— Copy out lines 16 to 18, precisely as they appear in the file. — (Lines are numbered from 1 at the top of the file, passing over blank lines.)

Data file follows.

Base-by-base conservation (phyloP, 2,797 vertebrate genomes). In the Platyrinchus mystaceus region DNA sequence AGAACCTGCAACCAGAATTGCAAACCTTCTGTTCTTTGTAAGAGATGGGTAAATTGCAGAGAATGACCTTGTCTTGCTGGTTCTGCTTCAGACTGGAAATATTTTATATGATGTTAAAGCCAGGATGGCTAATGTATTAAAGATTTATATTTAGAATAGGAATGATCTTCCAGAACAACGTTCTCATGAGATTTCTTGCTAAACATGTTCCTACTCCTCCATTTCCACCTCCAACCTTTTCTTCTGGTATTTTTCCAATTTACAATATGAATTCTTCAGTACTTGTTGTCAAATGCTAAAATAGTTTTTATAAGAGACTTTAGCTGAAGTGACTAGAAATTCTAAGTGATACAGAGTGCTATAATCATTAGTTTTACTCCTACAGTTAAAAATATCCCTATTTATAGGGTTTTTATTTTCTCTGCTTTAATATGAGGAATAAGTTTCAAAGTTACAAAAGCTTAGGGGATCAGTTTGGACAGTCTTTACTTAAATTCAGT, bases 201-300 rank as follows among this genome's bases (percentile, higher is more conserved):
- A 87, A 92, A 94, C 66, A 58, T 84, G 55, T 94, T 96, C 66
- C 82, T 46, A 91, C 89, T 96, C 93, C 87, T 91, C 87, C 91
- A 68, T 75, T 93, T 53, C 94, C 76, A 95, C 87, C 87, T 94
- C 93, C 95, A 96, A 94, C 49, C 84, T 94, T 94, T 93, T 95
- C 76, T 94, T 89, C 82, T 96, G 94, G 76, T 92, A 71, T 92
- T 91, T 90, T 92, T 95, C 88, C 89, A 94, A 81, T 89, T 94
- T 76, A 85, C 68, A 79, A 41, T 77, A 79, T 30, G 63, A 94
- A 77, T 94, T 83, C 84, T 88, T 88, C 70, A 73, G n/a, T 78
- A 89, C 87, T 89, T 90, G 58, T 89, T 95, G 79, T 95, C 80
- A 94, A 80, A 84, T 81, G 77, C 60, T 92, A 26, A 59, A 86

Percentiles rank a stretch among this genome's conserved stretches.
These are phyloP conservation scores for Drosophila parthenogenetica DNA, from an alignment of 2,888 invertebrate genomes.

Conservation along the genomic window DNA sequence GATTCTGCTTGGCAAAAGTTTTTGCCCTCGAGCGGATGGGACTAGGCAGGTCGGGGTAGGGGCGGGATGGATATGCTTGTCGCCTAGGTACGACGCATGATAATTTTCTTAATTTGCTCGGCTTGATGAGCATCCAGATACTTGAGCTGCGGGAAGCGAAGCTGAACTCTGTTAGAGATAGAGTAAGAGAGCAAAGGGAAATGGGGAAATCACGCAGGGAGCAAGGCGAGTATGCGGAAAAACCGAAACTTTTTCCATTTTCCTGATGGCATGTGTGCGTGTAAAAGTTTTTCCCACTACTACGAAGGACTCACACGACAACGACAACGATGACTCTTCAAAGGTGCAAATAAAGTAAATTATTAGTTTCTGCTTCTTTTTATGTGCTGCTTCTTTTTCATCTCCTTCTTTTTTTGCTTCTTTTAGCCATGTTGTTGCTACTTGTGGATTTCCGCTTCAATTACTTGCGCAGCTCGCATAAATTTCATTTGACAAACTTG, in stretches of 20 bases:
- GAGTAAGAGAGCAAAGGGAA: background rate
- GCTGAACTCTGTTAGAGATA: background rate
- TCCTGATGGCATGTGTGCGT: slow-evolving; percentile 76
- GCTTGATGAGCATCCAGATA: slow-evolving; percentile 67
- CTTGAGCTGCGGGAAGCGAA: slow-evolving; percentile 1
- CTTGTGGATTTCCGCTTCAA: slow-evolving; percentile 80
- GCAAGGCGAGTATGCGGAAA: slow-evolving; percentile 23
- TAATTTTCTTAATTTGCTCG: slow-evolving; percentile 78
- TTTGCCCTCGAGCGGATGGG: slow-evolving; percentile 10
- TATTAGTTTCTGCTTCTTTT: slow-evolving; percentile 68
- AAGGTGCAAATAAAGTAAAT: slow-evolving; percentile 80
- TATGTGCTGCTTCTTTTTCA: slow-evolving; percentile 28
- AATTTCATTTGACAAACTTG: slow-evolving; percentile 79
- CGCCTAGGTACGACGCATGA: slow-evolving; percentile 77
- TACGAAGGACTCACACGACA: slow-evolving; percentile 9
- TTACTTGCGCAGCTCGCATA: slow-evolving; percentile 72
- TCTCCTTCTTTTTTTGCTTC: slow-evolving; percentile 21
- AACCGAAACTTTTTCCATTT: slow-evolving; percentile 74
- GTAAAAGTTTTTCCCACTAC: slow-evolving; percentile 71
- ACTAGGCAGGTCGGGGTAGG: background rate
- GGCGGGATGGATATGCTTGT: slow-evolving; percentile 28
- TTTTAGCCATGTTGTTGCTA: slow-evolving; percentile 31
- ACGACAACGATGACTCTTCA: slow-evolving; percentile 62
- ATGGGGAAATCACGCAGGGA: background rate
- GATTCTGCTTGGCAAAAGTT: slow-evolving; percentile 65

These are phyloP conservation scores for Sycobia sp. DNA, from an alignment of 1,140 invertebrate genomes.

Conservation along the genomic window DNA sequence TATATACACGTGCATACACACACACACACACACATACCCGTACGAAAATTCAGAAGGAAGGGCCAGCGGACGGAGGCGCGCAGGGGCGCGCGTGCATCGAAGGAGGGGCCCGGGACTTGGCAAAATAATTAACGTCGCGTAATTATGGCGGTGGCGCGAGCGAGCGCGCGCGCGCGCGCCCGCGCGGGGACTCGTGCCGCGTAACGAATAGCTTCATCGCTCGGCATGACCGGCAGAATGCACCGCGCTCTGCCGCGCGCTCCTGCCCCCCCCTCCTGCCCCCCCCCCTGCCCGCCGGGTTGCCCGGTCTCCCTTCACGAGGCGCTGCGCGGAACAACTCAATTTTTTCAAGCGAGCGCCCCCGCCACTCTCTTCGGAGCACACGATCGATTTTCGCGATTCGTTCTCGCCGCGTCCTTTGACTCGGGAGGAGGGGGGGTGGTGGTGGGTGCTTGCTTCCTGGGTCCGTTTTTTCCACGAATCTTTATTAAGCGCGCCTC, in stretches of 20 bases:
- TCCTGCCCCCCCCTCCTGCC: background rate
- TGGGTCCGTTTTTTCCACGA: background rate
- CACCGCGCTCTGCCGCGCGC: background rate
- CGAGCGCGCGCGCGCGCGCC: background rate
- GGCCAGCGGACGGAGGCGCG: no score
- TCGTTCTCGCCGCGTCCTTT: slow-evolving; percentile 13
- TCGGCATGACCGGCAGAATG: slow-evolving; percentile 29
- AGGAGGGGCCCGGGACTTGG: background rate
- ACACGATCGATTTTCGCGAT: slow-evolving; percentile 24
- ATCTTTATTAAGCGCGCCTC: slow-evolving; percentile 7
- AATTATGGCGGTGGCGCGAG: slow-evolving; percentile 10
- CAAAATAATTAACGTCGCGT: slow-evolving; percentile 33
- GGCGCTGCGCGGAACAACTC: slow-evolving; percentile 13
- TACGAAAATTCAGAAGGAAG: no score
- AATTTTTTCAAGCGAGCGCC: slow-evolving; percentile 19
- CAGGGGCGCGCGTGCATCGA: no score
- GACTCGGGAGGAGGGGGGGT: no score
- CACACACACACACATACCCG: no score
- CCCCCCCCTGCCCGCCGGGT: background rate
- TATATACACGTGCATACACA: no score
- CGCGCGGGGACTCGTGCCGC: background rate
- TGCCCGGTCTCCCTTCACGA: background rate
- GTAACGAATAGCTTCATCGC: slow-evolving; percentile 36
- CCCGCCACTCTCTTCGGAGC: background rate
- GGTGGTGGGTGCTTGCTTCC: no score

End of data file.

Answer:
- GCTGAACTCTGTTAGAGATA: background rate
- TCCTGATGGCATGTGTGCGT: slow-evolving; percentile 76
- GCTTGATGAGCATCCAGATA: slow-evolving; percentile 67